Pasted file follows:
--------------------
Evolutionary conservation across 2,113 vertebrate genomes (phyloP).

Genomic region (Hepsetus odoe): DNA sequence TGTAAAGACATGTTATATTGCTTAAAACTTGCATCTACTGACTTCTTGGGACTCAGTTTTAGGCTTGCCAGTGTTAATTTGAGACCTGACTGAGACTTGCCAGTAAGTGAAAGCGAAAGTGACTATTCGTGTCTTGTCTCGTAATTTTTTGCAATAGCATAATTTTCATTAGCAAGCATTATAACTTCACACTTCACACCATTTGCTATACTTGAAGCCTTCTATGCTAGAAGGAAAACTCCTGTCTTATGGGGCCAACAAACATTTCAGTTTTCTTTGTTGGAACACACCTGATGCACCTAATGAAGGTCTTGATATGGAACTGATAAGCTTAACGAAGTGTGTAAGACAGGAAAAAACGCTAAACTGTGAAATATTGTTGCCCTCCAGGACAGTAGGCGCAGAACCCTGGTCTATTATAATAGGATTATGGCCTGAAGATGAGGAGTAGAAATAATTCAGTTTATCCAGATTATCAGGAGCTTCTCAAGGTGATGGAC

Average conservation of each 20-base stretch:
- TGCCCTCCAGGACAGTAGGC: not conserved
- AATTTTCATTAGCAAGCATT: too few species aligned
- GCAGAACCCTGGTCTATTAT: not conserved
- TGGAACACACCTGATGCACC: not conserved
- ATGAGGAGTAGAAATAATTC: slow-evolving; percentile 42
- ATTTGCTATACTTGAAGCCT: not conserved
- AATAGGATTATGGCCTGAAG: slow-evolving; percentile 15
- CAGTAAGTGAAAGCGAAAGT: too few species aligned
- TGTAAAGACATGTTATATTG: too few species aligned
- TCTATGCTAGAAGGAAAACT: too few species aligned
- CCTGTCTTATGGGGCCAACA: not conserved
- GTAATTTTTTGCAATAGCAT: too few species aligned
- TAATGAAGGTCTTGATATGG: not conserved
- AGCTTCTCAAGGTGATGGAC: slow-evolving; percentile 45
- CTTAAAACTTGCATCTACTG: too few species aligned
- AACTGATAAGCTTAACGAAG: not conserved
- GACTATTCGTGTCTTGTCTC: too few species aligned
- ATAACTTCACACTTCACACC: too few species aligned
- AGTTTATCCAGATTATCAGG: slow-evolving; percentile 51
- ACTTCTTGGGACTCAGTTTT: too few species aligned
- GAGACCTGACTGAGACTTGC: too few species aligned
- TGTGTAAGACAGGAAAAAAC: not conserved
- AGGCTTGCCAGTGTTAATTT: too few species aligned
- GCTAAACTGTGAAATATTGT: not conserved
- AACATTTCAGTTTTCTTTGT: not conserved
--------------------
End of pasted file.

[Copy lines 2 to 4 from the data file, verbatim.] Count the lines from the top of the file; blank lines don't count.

Genomic region (Hepsetus odoe): DNA sequence TGTAAAGACATGTTATATTGCTTAAAACTTGCATCTACTGACTTCTTGGGACTCAGTTTTAGGCTTGCCAGTGTTAATTTGAGACCTGACTGAGACTTGCCAGTAAGTGAAAGCGAAAGTGACTATTCGTGTCTTGTCTCGTAATTTTTTGCAATAGCATAATTTTCATTAGCAAGCATTATAACTTCACACTTCACACCATTTGCTATACTTGAAGCCTTCTATGCTAGAAGGAAAACTCCTGTCTTATGGGGCCAACAAACATTTCAGTTTTCTTTGTTGGAACACACCTGATGCACCTAATGAAGGTCTTGATATGGAACTGATAAGCTTAACGAAGTGTGTAAGACAGGAAAAAACGCTAAACTGTGAAATATTGTTGCCCTCCAGGACAGTAGGCGCAGAACCCTGGTCTATTATAATAGGATTATGGCCTGAAGATGAGGAGTAGAAATAATTCAGTTTATCCAGATTATCAGGAGCTTCTCAAGGTGATGGAC

Average conservation of each 20-base stretch:
- TGCCCTCCAGGACAGTAGGC: not conserved